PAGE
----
So, I’m Alaina Ammit and I’m here to talk about some of the work we’re doing here at UTS, but also at the Woolcock Institute. So yes, this is who I am, professor of respiratory pharmacology, so I work on pharmacology, so the mechanism of action of drugs, here at the Faculty of Science, and also I’m the Director the Woolcock Emphysema Centre. So I just want to point this out, because this is where UTS is really doing very interesting things. We’re not just in one institution; we’re across a lot of different institutions, and like Jen, I really respect and really think it is so valuable to collaborate to answer very important questions. Okay. Let’s just take a moment now and let’s just breathe. Everybody have a few breaths. Think about your breathing. We breathe 22,000 times a day. We breathe all the time. If we don’t breathe, nothing else matters. We really, life does not go on. Breath is at the central part of our lives. But in so many cases, we don’t really think about it – we think about breath as just, yeah, we do it, it’s easy, it’s done. But in some cases, it’s not so easy, and this is the – there are a number of different chronic conditions that I’m involved in researching, and the one that I’m mostly involved in is COPD. So, COPD, we’ll look at its causes and consequences throughout this lecture, but I just want to say that it’s a very highly prevalent disease. The disease really affects, if you’re over 40, about one in seven Australians. If you’re older, when you get to about 75, the data is that maybe about one in three people. It is a disease that’s highly prevalent in Australia and across the world. So, what is it? COPD stands for chronic obstructive pulmonary disease, but it’s really an umbrella term that encapsulates diseases such as emphysema or bronchitis, and really, and the bottom line of this, there’s damage within the lungs, so the small airways of the lungs become damaged, and the symptoms that are very characteristic are breathlessness, so the inability to really capture your breath, go about your daily business and you’re breathless, or a repetitive cough with phlegm and mucus most days. Now, I have to tell some bad news, that it’s a long-term disease that gets worse over time, and even though it’s preventable and treatable, there is no cure, which is why we need research. What causes it? So, in the western world, predominantly cigarette smoking is the single largest cause of COPD, but really, we’re not – 20 per cent of people who have COPD are never smokers, and there are a lot of other causes as well, such as exposure to environmental agents, so you know, we all work in Australia in very safe places where there’s good work health and safety; this is because the chronic inspiration of noxious materials may have some effect on your lungs, of course. So, indoor and outdoor pollutants in Australia, we’re pretty good at controlling those occupational dust and chemicals, but across the world, this is not as well defined, and we really need to make sure the pollution is kept at a minimum. There is also a genetic basis to COPD, [inaudible] antitripsyn disease. Okay, now let’s think about lung function. Think about your lung function right now. Now, this graph is a very classic graph where there is, on the x axis here, is age. So, as we age, the bad news is, our lung function decreases. So, here up on the top there, the green line is lung function decline if you’re not susceptible or have COPD. On the y axis is a measure called FEV1 – forced expiratory volume in one second. I’m going to talk about some of the tests that we use to detect lung function throughout this measure. So, basically, when you’re born your lungs develop to a stage that you’re an adult, and you have – when you’re an adult, you have a set lung function. So, say at about age 25, if you take that as a percentage that your peak of lung function, it starts to decline over time. If you have COPD or if you smoke, the decline is at a really rapid rate. And there is an impact if you stop smoking, so that’s the good news, but what we want to do is to stop this lung function decline in COPD. So, I’ll come back to this graph, because it’s very important in what we’re trying to do in disease detection. And a lot of the figures that I’m going to talk about and a lot of the data I’m going to talk about is from our partners, the Lung Foundation of Australia. I recommended their website to you – they’re very good in terms of information for patients and health professionals alike, and particularly their program, Check in with your lungs, which I’ll come back to. So let’s think about lungs. We all know we have lungs in our chest, and we have the left and the right lung, but what are they? They’re basically tubes through which we breathe in air, and if we take a little close up, there are a whole lot of tubes that become smaller and smaller and smaller and smaller. And at the end of those tubes are these things called alveola ducts, and they’re basically surrounded by veins and arteries and they do that because, as you take oxygen in, then it has to pass to the bloodstream to allow everything to occur in your body. So oxygen comes in and carbon dioxide comes out. In disease, in chronic obstructive pulmonary disease, chronic bronchitis, those tubes become damaged. The tubes as shown here, there’s a thickening of the tube, it becomes, if you think – if a tube becomes more thickened from the middle, then it’s really hard for air to get through; the tube becomes very narrow. So chronic bronchitis is a thickening of the tube, there’s mucus, and the air becomes difficult to breathe in. And in emphysema, the alveola duct that is so important for this exchange of gas to your blood, becomes damaged and broken down, so emphysema is a damage of the lung as well. So, thinking about that, what do we need to do? These are the effects that we see – we see chronic bronchitis or we see emphysema, so our list of things that we need to do, and how our research can help, is shown here. Firstly, we need to detect COPD earlier, and that’s what I’m going to talk about the most today, because we really want to get it before there’s major lung destruction occurs. Then secondly, if we can detect it, we need to slow that progression, so if we’ve got lung function decline, we really just want to slow that just to a normal, healthy individual. We need to understand the causes of COPD so that we can develop more effective medicines, and I’ll touch on that briefly at the end. And from this, we’ll develop innovative therapies to not only treat but reverse that disease. So this is our goal. So, as I’ve said, I’m going to focus mostly on detecting disease early. Now, the title of this whole lecture series, as Jen says, is Disease Detection at your Fingertips. Actually, in this case, it’s at your lips, or through your breath. The way in which we detect disease in COPD and in respiratory is through breath. So now you’re going to become lung physiologists and I’m going to describe to you some of the techniques in which we detect your lung function. Spirometry – first term. Spirometry measures the amount of air that you can breathe in, and how hard and fast you can blow it out. So, when we do FEV1, so what that means is it’s, you basically ask someone to breathe in really deeply, and then really rapidly push it out. And so, it, spirometry will detect how hard and fast you can breathe out. What that means is that if you had disease, your lungs are really not so – they’re not as elastic as they normally are. They might be a little more floppy because of emphysema. So, it’s harder for you to really rapidly push that air out. So, spirometry is a thing that we test in the lab to, in a lung physiology lab, to test your overall lung function. So, this is a picture of a, spirometry in a real clinical setting where there’s a mouthpiece, the patient breathes, takes a deep breath, and then blows on the mouthpiece, and it’s detected through the series of tubes here and then there’s an analysis on a computer. And this is a picture from the lung physiology lab at the Woolcock Institute of Medical Research, led by doctors Greg King and Cindy Thamrin. Greg King is a clinician and Cindy Thamrin is a biomedical engineer, and they are, they’re in the emphysema centre and at the forefront of technology in this area. So that’s how you detect lung function – you know, big box that we only have in labs, but it’s a clinic and everyone’s able to be referred there. We can also use some smaller tools, so little tools like this one, called the Piko-6, that we use in collaboration with our partners, Lung Foundation of Australia, to do screenings. So this is a picture of my student Gina, from Germany, and we did this big lung function screening day – healthy lung testing at Martin Place. We took lung function of about 600 or 700 people in a lunch time and we used these screening tools, and Lung Health Awareness Month is right now, and last week was World COPD day. So these little tools will allow us to get a bit of a measure of your lung function, and now of course, everything has to be in an app and there’s also a company that has apps so that you can connect it to your iPhone and measure all your data as well. Okay, so detecting disease early – can we detect disease early? I’ve told you about spirometry – what we need to do is to detect, at this really early part. Now, currently that’s a challenge. This is where the technology is currently at. We want to detect early so that we can get people on the best patient management plans possible, or to allow them to really have really good pulmonary abilitation and exercise so they can really stop this decline. Now, how is that done formally? Well, there is an organisation, global organisation, called global initiative for chronic obstructive lung disease, referred to as GOLD, that we use classically spirometry to stage people into different ages, different phases of disease, at mild stage, all the way down to severe. Now, we need to detect disease early, because even though it’s severe stage is stage 4 when lung function becomes quite disabling and people have to be on oxygen, the rate of decline – oops, sorry, the rate of decline of lung function is actually greater at the early parts of the disease. So, if we can detect early, we can stop [inaudible] decline at a really important stage. So, how can we do that? This is the challenge. Now, back to this, what does the lung look like? The lung, this is the bronchus and then it branches out into bronchioles and it’s like a tree and we get smaller and smaller. So, in anatomy, thinking about you as a physiologist and an anatomist now, we have the tube, which is the trachea, go smaller and smaller to bronchi, bronchioles, [inaudible] bronchioles and down here, alveolar sacs at the end of those trees. What’s the problem? The problem is, there is a quiet zone. If you go and have spirometry, the spirometry basically detects up here, the higher level of that bronchial tube. It’s written here: terminal airways contribute little to what we detect in spirometry. So if you’ve got disease in the most peripheral part of your lungs, it’s very hard to detect that through spirometry. So this quiet zone is something that developed and was first known in 1970s, and this has always been the challenge, and how are we addressing this challenge? We’ve detected ways in which to listen to the quiet zone – again, the work of Cindy Thamrin and Greg King. We have some sensitive techniques, and these techniques are growing and they’re going to become smaller and smaller over the next couple of years. The first one is a nitrogen – it’s called the multiple breath nitrogen washout. Basically, people have – also use the breath; people have a tube that has nitrogen and they do tidal breathing, normal breathing, and they breathe nitrogen in so that it goes all around the lungs, and then they wash it out, so it’s washed out with oxygen, and all it does is detect the evenness of gas distribution. So, say if you had emphysema in your peripheral lungs, the evenness would not be there; it would be more central or around this area. So, that’s one test that we do. The other one is called forced oscillation technique, and this one is now becoming smaller and smaller – this is a device, you can just have it in the home, and you basically breathe normally and it sends a wave, so an oscillatory wave, to provide information on respiratory resistance and elasticity. So, these two techniques can allow us to listen to the quiet zone. What is the quiet zone telling us? This is really early work that we’re now doing, and there’s another paper coming and a clinical trial currently underway. It, listening to the quiet zone has allowed us to detect disease that’s not detectable via spirometry, so the standard spirometry shows it’s fine, but in people who have enrolled in this trial, there’s abnormal airway function that’s not detectable by spirometry but is detectable by these sensitive techniques, and what’s shown here on this graph is that it correlates with pack years – in that case, it correlates with how much people have smoked. So, these new techniques will allow us to detect early disease, and these are clinical trials that are going on to see whether we can then reduce lung function decline. Alright. So, if we can detect disease early with these techniques, these two techniques or other techniques, what do we do then? What’s the use? We have to do a couple of things, and the main thing is to detect and prevent flare-ups. So flare-ups are exacerbations of disease, so the technology I’ve described – the forced oscillation technique – can actually be used in the home. It’s a smaller device now, and you can just, you know, every morning go and breathe into it for a while. The information can be uploaded through the internet, straight to medical doctors, straight to a database, and that data can be measured. Measuring the data can allow you to predict when will you have an exacerbation – an exacerbation’s a flare up. So just like you can analyse stock data – when will that stock data go up? – the same technology’s used here, so monitoring of these studies will allow the doctor to say, or just the algorithm to say, ‘You need to take more of your medicines now or perhaps even go to hospital.’ With technology, when we design detect early, we can design and develop more effective medicines. This is the research that we do in my lab. We work on inflammation, so this whole lung function decline is driven by inflammation, and the medicines that we currently have, because the disease don’t allow – don’t really affect this lung function decline, they’re symptomatic and help relieve breathlessness but don’t address the lung function decline. So, we’re working on a particular protein that I’m not going to go into today, but it’s basically, TTP is its acronym; it’s called tristetraprolin. It’s an anti-inflammatory mechanism that is, we can use like a molecular switch. We’re doing drug discovery where this molecule is normally turned off in inflammation; we can turn it on and reduce inflammation, and that’s currently going on in my lab, funded by National Health and Medical Research Council, in collaboration with people across the globe. What else can we do if we detect early is to look after your lungs, so this is the message I’m going to leave you with, is that always check in with your lungs. Always be very mindful of your own physical health, and then check-in with your lung program is just listed here, so say if you looked at this questionnaire, have you got a new cough or have you coughed up mucus, do you get breathless more easily than others your age, have you experienced chest tightness or wheeze, or have you had frequent chest infections? Experienced chest pain or fatigue or sudden weight loss? If you’ve answered yes to any of these, or you’ve also smoked or worked in an industry that exposed you to dust and fumes, this is something that you should probably start to talk to your doctor about. So, this is a program that’s rolled out across the country, through pharmacies, through screening programs such as the one in Martin Place, and I really recommend it to everyone to check in with their lungs and be aware of this disease called chronic obstructive pulmonary disease. Thank you very much.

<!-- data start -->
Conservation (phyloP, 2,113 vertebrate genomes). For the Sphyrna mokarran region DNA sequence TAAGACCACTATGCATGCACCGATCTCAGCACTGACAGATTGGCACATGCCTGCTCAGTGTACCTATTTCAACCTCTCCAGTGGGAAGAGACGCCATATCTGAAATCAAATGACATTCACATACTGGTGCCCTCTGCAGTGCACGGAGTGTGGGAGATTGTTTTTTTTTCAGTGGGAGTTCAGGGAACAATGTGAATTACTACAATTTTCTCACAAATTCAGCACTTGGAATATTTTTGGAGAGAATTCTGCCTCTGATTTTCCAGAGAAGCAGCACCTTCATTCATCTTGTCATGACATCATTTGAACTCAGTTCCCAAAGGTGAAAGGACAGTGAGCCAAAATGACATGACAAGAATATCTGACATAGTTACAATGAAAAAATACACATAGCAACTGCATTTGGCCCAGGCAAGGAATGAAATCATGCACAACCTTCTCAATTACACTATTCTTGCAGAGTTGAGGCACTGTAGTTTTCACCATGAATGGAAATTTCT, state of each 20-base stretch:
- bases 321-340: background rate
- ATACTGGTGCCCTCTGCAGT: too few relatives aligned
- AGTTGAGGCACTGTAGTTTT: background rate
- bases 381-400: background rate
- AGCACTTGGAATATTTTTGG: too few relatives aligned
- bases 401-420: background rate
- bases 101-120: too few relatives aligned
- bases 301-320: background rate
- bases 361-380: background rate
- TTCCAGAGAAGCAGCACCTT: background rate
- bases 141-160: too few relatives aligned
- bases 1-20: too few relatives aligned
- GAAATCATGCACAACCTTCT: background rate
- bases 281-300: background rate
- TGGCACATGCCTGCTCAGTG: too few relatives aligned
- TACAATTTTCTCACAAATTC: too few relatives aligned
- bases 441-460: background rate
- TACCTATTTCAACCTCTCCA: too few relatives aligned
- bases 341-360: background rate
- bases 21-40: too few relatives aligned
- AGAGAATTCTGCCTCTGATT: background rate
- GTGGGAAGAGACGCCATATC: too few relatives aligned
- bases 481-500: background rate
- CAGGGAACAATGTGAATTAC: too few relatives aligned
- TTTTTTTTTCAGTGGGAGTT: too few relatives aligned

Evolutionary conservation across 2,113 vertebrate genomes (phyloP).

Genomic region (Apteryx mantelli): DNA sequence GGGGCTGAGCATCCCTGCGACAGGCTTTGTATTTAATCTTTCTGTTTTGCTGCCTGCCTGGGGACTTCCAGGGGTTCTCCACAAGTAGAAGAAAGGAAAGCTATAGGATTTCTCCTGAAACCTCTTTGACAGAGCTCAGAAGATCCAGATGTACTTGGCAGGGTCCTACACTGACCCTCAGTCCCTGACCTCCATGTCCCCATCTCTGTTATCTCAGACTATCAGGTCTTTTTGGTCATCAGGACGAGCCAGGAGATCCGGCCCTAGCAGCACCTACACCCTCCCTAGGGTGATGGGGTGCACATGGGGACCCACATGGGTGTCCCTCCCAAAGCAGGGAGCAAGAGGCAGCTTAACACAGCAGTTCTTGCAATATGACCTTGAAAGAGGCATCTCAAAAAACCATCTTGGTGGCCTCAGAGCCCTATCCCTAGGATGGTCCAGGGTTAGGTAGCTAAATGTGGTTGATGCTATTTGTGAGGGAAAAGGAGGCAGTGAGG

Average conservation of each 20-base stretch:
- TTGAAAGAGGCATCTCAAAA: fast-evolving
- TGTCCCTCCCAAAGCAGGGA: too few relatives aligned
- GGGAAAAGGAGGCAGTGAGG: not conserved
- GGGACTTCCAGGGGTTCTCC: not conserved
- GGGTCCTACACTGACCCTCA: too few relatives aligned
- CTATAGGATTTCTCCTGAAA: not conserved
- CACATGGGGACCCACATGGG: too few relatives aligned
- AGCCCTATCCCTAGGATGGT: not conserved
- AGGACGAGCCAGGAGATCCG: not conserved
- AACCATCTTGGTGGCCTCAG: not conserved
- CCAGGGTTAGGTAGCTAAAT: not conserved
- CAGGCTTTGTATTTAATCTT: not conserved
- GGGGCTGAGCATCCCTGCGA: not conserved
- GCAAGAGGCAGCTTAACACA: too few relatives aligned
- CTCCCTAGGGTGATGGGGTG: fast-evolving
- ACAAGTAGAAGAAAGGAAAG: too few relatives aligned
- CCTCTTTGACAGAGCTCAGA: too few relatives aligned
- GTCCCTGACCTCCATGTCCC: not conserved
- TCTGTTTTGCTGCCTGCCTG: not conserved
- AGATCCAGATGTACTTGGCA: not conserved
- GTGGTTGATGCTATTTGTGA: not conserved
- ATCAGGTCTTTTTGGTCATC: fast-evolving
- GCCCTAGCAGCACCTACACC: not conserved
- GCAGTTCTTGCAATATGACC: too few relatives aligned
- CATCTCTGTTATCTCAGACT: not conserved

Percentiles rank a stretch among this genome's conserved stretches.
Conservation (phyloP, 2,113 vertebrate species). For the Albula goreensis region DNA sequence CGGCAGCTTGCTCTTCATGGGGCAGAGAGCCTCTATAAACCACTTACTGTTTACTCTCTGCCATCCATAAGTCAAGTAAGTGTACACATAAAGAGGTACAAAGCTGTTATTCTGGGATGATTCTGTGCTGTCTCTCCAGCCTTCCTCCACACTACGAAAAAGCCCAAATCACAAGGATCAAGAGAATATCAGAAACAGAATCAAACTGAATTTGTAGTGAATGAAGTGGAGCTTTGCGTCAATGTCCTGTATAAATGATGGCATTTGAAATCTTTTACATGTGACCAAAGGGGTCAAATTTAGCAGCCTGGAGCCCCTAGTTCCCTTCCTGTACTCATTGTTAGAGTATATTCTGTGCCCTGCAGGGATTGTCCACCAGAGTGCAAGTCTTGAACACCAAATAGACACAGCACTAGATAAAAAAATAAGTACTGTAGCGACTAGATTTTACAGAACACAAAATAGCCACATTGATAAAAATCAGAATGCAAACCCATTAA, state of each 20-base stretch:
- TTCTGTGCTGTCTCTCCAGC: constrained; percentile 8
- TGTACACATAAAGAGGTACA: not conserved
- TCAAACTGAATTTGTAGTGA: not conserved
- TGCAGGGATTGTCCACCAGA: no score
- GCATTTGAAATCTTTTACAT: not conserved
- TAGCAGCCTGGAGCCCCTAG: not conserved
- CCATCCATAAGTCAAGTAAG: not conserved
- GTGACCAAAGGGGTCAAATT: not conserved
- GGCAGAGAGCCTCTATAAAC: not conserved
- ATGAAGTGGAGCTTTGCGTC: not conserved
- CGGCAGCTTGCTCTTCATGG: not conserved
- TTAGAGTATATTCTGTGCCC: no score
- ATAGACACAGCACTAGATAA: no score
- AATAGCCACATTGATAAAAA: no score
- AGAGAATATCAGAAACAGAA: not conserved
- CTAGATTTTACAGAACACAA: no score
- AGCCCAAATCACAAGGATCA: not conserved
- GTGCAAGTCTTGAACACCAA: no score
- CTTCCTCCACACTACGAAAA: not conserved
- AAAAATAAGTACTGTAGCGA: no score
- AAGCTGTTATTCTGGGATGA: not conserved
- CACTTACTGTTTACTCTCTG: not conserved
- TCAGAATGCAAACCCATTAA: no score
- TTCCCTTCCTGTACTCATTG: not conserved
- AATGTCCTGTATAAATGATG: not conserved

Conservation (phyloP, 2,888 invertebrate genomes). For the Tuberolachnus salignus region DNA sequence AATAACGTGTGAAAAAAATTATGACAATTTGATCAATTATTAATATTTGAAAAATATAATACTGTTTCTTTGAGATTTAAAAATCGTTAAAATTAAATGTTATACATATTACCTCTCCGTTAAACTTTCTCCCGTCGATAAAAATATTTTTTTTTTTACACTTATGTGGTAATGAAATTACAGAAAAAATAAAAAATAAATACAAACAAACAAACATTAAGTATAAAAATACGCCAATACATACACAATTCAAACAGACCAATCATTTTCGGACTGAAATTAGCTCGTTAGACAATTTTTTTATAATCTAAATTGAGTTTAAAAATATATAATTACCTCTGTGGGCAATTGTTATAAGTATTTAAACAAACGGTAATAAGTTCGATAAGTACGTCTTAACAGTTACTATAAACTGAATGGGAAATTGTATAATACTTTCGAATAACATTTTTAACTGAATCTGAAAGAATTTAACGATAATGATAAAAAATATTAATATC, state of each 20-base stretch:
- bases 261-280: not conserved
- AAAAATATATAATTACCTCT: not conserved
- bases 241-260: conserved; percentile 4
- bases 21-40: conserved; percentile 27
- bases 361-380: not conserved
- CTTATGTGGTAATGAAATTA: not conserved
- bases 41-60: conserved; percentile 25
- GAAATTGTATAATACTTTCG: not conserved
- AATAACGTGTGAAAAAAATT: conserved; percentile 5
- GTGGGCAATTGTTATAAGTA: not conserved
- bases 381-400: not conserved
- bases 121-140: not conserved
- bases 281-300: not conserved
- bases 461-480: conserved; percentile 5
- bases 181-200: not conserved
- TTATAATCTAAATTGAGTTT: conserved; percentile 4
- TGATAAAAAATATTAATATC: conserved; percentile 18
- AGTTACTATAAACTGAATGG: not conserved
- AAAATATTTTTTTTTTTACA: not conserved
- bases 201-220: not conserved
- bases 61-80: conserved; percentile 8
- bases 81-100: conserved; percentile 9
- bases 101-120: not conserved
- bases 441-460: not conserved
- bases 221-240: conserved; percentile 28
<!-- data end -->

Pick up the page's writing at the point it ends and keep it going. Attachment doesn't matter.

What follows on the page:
29 November 2017
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Test Tags: biomedical science, Woolcock Emphysema Centre, Woolcock Institute of Medical Research, Woolcock Clinic, Chronic Obstructive Pulmonary Disease, COPD, lung health, lung disease, medical research, uts research, uts science
About the speaker
Professor Alaina Ammit is a biomedical scientist at UTS and Director of the Woolcock Emphysema Centre. Her research into Chronic Obstructive Pulmonary Disease (COPD) aims to better understand the inflammatory pathways that cause changes in our lungs. With current anti-inflammatory medications relatively ineffective in treating COPD, Professor Ammit works with other researchers and specialist clinicians to develop new and more effective medications. The Woolcock Emphysema Centre also aims to create at home diagnostics to help detect diseases early and improve treatment plans.